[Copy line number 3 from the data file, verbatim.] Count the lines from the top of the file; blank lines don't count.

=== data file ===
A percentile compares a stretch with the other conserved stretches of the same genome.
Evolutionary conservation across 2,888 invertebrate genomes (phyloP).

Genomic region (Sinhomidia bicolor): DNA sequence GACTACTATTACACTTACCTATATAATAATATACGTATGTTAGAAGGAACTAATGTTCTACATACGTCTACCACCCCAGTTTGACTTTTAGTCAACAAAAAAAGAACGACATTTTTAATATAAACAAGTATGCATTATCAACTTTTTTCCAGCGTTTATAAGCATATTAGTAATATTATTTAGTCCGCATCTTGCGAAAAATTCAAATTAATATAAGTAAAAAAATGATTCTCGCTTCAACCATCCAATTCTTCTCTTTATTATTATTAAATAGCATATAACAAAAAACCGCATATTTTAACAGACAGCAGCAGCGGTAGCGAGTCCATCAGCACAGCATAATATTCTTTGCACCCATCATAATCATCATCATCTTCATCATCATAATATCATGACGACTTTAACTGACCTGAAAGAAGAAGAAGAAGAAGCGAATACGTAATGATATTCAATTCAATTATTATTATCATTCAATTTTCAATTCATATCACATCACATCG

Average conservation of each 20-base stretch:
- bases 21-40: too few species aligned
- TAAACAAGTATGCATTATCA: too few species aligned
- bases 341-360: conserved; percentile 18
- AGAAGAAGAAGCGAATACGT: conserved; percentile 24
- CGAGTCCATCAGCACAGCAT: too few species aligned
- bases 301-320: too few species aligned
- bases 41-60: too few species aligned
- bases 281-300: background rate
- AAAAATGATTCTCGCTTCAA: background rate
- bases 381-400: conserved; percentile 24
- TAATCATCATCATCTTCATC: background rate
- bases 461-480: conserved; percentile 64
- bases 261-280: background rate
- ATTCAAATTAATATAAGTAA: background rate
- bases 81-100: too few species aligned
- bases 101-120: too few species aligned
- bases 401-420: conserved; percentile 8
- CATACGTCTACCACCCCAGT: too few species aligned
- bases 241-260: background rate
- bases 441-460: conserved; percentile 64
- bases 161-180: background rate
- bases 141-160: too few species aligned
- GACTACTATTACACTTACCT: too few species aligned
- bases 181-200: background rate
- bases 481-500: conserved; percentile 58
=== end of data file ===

Genomic region (Sinhomidia bicolor): DNA sequence GACTACTATTACACTTACCTATATAATAATATACGTATGTTAGAAGGAACTAATGTTCTACATACGTCTACCACCCCAGTTTGACTTTTAGTCAACAAAAAAAGAACGACATTTTTAATATAAACAAGTATGCATTATCAACTTTTTTCCAGCGTTTATAAGCATATTAGTAATATTATTTAGTCCGCATCTTGCGAAAAATTCAAATTAATATAAGTAAAAAAATGATTCTCGCTTCAACCATCCAATTCTTCTCTTTATTATTATTAAATAGCATATAACAAAAAACCGCATATTTTAACAGACAGCAGCAGCGGTAGCGAGTCCATCAGCACAGCATAATATTCTTTGCACCCATCATAATCATCATCATCTTCATCATCATAATATCATGACGACTTTAACTGACCTGAAAGAAGAAGAAGAAGAAGCGAATACGTAATGATATTCAATTCAATTATTATTATCATTCAATTTTCAATTCATATCACATCACATCG